So you want first place? Then take the last place. Be the servant of all.
Jesus (Mark 9:35)

I don’t even hardly know what that means, but I want to. I think it’s a Best Kept Secret about fulfillment and purpose.

If you’re a fellow believer on this path that we travel, seeking God’s will, I would love you to walk with me.  I’d sure appreciate your prayers if you feel so inclined.  I intend to write about the experience.  Writing helps me process my thoughts.  Writing keeps me accountable. Writing will help me work through Days Two – 40.

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Today’s Agenda: Emote and Diet Coke

What happens the day before one leaves on a trip for Ghana, West Africa, you wonder?  It’s all about having a list and not getting it done.  It about being pre-occupied with one’s emotions to make any good use of your quickly fading time. THIS is the experience of running around like a chicken with its head cut off.  Embrace it.

I’m giving myself permission to feel the ups and downs of leaving family, friends and a “comfortable place” behind (not comparing Ghana to Canada here, just comparing the plane to my couch) and pursuing adventure and discomfort (OK, here I’m going to mention that it’s 40 degrees Celsius in Bolgatanga).

I’ll even write it on my To Do List: emote… and blog about it.

Since I’m not using my time productively anyway, may I use this page as a landing place for the things swirling around my head? Kthanks.

  • I’m curious about the results of the KONY2012 Cover the Night campaign.  I’ll admit that I’m guilty of bandwagonism.  The Invisible Children viral video pulled at my heart-strings.  What can we do?! I wondered at the desperate situation.  Only to be reprimanded by the critics for being so naive for believing wholeheartedly in a 30-minute clip.  Then when Jason Russell lost his mind a little bit, I felt even more duped.  Then when smarter people than me started telling me “the truth” about Invisible Children, I got confused.  Are there 30,000+ child soldiers or around 100?  Is Kony in Uganda or elsewhere?  Is this currently a threat to innocent children or not?  Kony2012 fatigue started to spread as quickly as its fame.  My faithful activist friends are still covering their Facebook profiles, but I saw only a couple 81/2 x 11 posters around town this weekend.  I can barely find media on that which took the world by storm.  What the hey?  There are definitely lessons to be learned here about human nature.  We put a lot, a lot, a lot into promo and advertising, but follow up is severely lacking.  Perhaps that is the scale of authenticity – how do we report back?  Also, we love to be inspired, a good movie, a good book, a good campaign, but how often does that translate into action?  The bad news is, we’re all a little more cynical.
  • For full disclosure, I just found the follow up video from Invisible Children which says, “You made Kony famous,” except I don’t believe them – in the ideology or the success.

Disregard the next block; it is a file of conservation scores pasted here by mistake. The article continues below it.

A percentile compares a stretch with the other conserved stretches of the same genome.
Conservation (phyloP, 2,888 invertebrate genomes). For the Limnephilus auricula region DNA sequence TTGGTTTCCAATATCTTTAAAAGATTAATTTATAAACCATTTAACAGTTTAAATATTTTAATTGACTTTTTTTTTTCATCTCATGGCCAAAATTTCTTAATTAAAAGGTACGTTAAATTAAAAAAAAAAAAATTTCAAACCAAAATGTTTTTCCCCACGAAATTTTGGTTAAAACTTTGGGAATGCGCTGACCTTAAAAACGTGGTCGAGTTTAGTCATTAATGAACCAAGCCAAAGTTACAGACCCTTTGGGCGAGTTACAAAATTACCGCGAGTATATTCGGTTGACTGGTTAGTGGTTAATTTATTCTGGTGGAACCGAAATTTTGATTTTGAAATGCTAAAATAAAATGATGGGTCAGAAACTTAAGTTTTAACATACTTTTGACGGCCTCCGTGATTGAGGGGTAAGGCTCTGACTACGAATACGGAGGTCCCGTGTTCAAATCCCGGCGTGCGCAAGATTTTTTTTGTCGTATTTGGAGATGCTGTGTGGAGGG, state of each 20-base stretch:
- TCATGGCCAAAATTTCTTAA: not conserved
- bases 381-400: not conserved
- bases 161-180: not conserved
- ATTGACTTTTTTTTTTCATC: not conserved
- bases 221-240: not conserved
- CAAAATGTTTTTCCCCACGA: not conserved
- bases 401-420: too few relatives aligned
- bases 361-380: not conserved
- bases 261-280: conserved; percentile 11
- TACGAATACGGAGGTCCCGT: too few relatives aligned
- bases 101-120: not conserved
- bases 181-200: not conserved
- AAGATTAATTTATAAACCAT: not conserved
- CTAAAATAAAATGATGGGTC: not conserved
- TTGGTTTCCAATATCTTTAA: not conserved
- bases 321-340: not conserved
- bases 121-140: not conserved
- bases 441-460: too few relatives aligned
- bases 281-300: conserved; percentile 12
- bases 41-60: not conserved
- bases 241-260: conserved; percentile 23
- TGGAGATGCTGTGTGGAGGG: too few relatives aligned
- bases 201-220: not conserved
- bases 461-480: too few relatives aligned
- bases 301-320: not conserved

• I wish John-Mark would stop singing Don Henley’s “Last Worthless Evening.”  It’s just 10 days.
  • As you know, Jen Hatmaker’s, book 7 gave me a kick in the pants to evaluate the priorities in my life.  Or rather, re-align them to pursue more of God, less of me.  Tomorrow I’m travelling back to the place that challenged me to trust God fully.  This time, I know that destination well, I’m a little more competent, I’ll have to work harder to let God lead.  But I don’t want this spiritual journey to be about a physical place, that I have to go to Ghana to feel a certain way.  True transformation would change me no matter where I happen to be.  But it was a catalyst and it will be a good reminder.  I expect to blog about it while I’m there.  The Lord can be trusted.
  • One of the things you think about when you’re leaving to go on an adventure is how you will access the things you require on a daily basis at home, e.g. make-up, hugs, Diet Coke.  You either go without or find a reasonable facsimile to help you cope.  I know that Diet Coke will not be within reach as it is here, but I do know that they have Coke and Pepsi aplenty, so I’ll get my caffeine.  That means it won’t be a difficult trip for me or those I’m travelling with.  I’ll report back on the make-up and hugs, but the aforementioned 40-degree weather forces one to reassess one’s needs.
  • Speaking of those I’m travelling with, I’m going to Ghana with two self-described “crunchy mamas.”  They love health food, cloth diapers and saving the world.  They have seen me drink Diet Coke twice and both times I’ve felt incredibly guilty.  They are now going to witness the reality of my daily consumption and I’ll just have to convince them that it’s necessary.  How else am I going to clean the rusty nails in my body?
  • I remember reading the science fiction novel, Dune, as an adolescent and being horrified about the characters’ dependence on the desert planet’s addictive spice.  They could only go so long before they had to consume it.  They exported it and they exploited it.  It was a depressing scenario.  If that were true in reality, we would just make a great feel-good ad campaign about how beneficial the spice is for your social life and you could almost be grateful for the addiction.  I’d like to buy the world a Coke and keep it company.